Requirements to provide information

Energy Bill [Lords] – in a Public Bill Committee at 12:15 pm on 28 January 2016.

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Question proposed, That the clause stand part of the Bill.

With this it will be convenient to consider clause 72 stand part.

Photo of Alan Whitehead Alan Whitehead Shadow Minister (Energy and Climate Change)

I seek the Minister’s thoughts on clause 72, “Applications to use infrastructure: changes of applicant and owner”. Hon. Members will see that the clause contains a process for applications to use infrastructure. Parties who perhaps did not have a hand in building the infrastructure should make proper application to use that infrastructure where it is in the best interests of the development of the field as a whole, so it is essential that we have a process that allows that to proceed in an orderly fashion.

Clause 72 goes a little further. It envisages circumstances where someone might apply to use, in the North sea, for exploration or exploitation through a pipeline or something similar, infrastructure originally developed by someone else.

Clause 72 allows that right once, I assume, it has been agreed and all the various activities have been gone through relating to whose interest is best served and how agreement can be reached about proper joint use of that pipeline, or whatever it is. It gives a right for someone to assign that arrangement to someone else, substantially amending the Energy Act 2011. I am afraid this is one of those processes where, to see where the rabbit is going, one needs to refer to a number of different rabbit holes. Indeed, I must admit that, although I was a member of the Bill Committee for the 2011 Act, my concentration was not on assignments and assignations of applications. It was rather more on whether the green deal would work well, which was the main substance of the Bill. In passing, I might say that we all saw what happened to that.

The relevant part of the 2011 Act seems to me to provide substantial arrangements already, relating to assignments of applications. The clause inserts several new sections into the Act. Interestingly, it does so in relation to a miscellaneous section at the end of a chapter relating to other matters. It does not actually amend sections on assignments and assignations of applications in the 2011 Act. I assume it has an effect on them—clearly it must do—but it seems a little odd to amend the Act in that way, particularly given that it has sections about assignments.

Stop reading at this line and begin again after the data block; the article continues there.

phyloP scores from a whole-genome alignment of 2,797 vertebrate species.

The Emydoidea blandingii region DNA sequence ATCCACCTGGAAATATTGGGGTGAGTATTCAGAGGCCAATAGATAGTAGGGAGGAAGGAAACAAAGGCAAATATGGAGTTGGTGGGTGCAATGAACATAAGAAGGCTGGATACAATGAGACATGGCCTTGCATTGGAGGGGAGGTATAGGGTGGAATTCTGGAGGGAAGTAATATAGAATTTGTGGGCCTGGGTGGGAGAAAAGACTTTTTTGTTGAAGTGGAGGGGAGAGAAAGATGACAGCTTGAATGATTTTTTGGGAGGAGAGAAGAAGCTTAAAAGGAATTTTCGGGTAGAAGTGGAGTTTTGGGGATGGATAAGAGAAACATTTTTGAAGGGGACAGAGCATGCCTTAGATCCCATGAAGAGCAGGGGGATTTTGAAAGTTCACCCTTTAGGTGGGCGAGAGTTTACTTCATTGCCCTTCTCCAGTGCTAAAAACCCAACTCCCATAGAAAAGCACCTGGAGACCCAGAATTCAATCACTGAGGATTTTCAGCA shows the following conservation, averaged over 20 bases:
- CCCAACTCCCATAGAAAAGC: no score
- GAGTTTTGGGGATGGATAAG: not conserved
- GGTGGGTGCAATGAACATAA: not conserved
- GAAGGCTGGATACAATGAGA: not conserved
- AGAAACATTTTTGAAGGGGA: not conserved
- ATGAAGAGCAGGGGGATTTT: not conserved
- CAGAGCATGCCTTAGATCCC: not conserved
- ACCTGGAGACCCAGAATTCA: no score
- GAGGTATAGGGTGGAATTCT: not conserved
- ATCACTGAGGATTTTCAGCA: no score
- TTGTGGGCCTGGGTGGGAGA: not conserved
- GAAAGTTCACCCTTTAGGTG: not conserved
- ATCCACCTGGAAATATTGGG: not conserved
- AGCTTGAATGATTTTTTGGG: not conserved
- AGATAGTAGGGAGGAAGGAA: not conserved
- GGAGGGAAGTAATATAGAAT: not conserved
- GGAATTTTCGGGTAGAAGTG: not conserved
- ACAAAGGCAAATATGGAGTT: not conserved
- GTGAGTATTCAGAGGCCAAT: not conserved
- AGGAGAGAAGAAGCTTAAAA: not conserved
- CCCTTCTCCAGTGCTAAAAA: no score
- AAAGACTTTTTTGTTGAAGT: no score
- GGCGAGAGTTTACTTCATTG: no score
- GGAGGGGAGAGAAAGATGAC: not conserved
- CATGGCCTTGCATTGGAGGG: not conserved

Will the Minister elucidate what the clauses add to the 2011 Act, and how they will work with what is already in it, to enhance the process of third-party assignment? I can see the importance, particularly if licences and companies change hands, of the exploitation of future fields in the North sea. Indeed, as some of the larger assets have been worked out, they have been sold to second, third and fourth-tier companies, for further exploitation. There has been considerable churn in the ownership of companies operating smaller North sea fields, and undoubtedly that will be so over the next period. It is important to have a robust system of assignment and to ensure that it can be related properly to the process of agreement on applications for infrastructure use. However, I remain a little mystified about what clause 72 does in relation to the existing provisions. I would welcome any light that could be shed on that.